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49ers players reflect on losing Dre Greenlaw: ‘Dre is a one of one human being’

Greenlaw’s injury was a crushing blow to the Niners

Super Bowl LVIII - San Francisco 49ers v Kansas City Chiefs Photo by Ezra Shaw/Getty Images

The San Francisco 49ers lost the heart and soul of their defense in Super Bowl LVIII, as Dre Greenlaw suffered a non-contact Achilles injury.

Greenlaw had three early tackles and was the enforcer that he had always been during the season. Then, the most devastating injury of the season happened. Replacing his injury — and skill — is impossible. It wasn’t the reason the 49ers came up short, but the emotions of losing one of your best players can’t go unnoticed.

Nick Bosa spoke about the difficulties of continuing to be enthusiastic without Greenlaw:

“It was hard. Sometimes, when things like that happen, it could sway the momentum just because it’s such an emotional feeling. But I do think we did a good job continuing to play the way we were playing. And Dre is a one-of-one human being. He was pushing through so much this year. And I think 99 percent of players wouldn’t have been able to do what he did. And he put his body on the line for this, and it sucks that we can’t get him one.”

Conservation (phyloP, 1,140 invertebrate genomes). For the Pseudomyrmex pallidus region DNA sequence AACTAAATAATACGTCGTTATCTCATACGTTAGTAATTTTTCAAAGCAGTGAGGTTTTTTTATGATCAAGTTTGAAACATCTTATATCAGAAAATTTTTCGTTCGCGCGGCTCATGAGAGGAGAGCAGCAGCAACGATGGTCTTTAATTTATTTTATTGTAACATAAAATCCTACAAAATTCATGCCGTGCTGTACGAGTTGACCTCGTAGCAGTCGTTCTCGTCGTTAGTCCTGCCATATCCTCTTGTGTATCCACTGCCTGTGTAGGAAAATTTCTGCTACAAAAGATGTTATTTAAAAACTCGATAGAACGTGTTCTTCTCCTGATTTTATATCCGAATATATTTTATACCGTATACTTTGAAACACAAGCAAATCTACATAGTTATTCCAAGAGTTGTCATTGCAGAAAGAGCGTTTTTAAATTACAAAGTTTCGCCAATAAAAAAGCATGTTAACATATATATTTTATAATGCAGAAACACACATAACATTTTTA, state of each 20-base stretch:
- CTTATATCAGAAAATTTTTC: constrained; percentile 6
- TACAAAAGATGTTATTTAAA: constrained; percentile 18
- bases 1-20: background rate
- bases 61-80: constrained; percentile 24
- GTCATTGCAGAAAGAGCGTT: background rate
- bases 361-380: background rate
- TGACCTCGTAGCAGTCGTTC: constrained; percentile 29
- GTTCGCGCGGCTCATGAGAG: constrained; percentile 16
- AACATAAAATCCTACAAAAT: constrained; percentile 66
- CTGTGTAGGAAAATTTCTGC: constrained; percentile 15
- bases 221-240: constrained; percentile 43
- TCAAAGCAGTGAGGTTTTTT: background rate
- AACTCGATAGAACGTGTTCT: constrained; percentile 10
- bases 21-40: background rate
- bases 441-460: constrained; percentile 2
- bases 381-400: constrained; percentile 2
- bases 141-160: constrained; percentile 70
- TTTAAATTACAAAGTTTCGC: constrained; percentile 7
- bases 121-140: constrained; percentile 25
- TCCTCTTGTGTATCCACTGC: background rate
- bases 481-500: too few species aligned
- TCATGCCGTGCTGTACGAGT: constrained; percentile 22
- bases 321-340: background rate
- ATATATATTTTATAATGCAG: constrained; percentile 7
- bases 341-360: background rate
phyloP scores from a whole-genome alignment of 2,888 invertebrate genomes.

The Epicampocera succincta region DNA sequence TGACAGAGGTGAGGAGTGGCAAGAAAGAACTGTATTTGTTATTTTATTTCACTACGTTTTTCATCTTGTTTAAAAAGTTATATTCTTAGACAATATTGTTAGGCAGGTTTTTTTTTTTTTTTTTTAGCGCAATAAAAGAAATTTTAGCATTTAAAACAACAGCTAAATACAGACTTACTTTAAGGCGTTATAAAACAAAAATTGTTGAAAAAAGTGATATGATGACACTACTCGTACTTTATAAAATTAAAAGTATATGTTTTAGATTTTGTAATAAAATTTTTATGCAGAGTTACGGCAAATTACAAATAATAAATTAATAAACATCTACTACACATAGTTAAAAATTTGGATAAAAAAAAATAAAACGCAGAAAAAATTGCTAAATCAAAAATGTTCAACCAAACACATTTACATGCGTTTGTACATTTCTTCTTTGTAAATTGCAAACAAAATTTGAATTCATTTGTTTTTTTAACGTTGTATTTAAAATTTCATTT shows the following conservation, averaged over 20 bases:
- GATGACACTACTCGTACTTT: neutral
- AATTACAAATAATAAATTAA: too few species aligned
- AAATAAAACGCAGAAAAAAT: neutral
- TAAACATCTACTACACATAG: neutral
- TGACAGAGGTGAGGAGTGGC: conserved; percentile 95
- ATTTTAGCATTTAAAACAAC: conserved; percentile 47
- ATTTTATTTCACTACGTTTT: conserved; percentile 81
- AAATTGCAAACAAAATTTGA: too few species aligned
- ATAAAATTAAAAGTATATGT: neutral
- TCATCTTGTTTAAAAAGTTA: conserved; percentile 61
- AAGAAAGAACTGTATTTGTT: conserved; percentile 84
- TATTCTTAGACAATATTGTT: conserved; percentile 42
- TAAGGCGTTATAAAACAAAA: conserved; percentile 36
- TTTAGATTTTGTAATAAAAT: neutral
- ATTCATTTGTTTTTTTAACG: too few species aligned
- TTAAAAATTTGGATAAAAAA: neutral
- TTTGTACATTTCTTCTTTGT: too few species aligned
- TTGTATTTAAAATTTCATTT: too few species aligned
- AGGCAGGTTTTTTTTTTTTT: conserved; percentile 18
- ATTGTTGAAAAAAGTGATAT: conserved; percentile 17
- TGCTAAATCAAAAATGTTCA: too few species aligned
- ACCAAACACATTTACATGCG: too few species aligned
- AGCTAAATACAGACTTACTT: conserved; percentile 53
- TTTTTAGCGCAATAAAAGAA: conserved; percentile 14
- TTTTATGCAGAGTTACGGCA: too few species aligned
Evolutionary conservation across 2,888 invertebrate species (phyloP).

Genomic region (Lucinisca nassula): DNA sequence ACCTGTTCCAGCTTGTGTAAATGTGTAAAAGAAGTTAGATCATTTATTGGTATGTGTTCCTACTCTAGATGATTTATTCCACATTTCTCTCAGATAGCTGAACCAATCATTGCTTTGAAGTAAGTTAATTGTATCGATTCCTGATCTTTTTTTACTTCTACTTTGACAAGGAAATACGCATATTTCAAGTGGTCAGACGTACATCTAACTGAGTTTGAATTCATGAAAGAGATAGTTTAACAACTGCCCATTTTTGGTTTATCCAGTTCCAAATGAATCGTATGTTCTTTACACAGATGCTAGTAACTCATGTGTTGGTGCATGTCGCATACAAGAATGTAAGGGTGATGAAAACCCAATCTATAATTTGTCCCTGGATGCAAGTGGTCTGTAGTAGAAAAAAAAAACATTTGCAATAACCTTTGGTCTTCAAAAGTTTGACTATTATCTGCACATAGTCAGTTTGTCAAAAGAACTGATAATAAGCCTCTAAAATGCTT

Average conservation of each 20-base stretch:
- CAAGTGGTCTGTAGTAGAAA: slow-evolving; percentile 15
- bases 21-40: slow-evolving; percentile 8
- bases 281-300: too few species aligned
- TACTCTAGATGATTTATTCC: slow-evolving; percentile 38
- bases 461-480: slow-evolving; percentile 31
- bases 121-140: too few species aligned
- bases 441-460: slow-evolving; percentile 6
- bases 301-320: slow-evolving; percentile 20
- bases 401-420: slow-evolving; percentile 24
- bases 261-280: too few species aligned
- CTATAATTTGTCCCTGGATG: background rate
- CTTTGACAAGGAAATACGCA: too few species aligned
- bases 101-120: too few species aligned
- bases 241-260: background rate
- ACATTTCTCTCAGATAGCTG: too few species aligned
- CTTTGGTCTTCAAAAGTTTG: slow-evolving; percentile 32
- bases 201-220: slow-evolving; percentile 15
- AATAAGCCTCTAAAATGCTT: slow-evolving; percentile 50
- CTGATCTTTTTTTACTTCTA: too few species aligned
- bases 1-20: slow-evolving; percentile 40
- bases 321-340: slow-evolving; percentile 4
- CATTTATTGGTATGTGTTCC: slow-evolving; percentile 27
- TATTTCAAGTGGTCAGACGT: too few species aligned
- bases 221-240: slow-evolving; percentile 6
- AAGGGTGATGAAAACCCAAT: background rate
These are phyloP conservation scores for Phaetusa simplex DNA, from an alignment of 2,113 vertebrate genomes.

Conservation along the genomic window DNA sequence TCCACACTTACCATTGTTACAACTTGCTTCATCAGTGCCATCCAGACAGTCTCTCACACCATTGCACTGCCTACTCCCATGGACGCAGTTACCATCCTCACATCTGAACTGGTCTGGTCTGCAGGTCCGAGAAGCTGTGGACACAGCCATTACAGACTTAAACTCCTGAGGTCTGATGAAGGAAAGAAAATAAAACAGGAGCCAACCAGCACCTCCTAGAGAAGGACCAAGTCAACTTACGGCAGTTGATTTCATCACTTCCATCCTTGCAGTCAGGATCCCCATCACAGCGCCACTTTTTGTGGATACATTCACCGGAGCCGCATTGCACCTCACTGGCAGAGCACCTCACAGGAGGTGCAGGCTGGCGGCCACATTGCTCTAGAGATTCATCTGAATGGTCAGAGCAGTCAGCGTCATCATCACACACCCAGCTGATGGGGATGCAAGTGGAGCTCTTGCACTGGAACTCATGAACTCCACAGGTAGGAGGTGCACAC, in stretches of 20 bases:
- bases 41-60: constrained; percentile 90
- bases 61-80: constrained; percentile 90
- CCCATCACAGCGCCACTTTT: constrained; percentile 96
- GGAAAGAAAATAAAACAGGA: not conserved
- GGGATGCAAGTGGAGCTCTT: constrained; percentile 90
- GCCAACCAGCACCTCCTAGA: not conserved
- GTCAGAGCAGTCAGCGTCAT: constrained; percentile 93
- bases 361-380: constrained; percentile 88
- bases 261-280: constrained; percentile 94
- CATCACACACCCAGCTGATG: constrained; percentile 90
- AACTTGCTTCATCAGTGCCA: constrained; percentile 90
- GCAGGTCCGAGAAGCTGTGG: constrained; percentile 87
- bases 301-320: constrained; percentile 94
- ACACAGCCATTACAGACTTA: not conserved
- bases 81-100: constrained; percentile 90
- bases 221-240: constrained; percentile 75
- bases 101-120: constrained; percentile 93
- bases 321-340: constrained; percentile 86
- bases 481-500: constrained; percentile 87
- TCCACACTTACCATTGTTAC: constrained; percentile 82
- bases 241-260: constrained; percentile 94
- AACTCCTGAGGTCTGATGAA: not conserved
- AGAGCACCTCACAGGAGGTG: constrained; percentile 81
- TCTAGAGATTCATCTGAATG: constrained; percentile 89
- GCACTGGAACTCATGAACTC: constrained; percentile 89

Here’s Arik Armstead:

“Dre’s obviously an amazing player. He is one of the best players on our team and one of the best linebackers in the NFL, so he’s our enforcer and our tone setter. Not having him is a huge loss. I am proud of the way the guys stepped up. Flannigan-Fowles and Oren Burks both stepped up. I think they played extremely well in his absence, but obviously, Dre is an amazing player.”

Fred Warner has a special bond with Greenlaw. He was emotional at halftime: “I’m sick to my stomach. I’m still sick. I see him at halftime, and I’m crying ‘cause I’m so hurt for him and obviously wanting to win this for him and...sickening.”

Recovery timelines vary on the athlete. If the injury is treated properly and there are no setbacks, Greenlaw can return to normal activity anywhere between four to six months. There is a risk of a recurrent rupture, and the returning athlete may have reduced strength and endurance by up to 30 percent compared to uninjured players.

We can point to three recent Achilles, all running backs, as examples. Then, the Chicago Bears' running back Tarik Cohen, the New York Giants’ James Robinson, and the Baltimore Ravens’ Justice Hill all suffered an Achilles tear.

Hill missed the first half of the following season, and now that he’s a full season removed from the injury, he still has his athleticism. Again, it depends on the athlete. Dre is one of the best, so perhaps he’ll bounce back and not lose a step.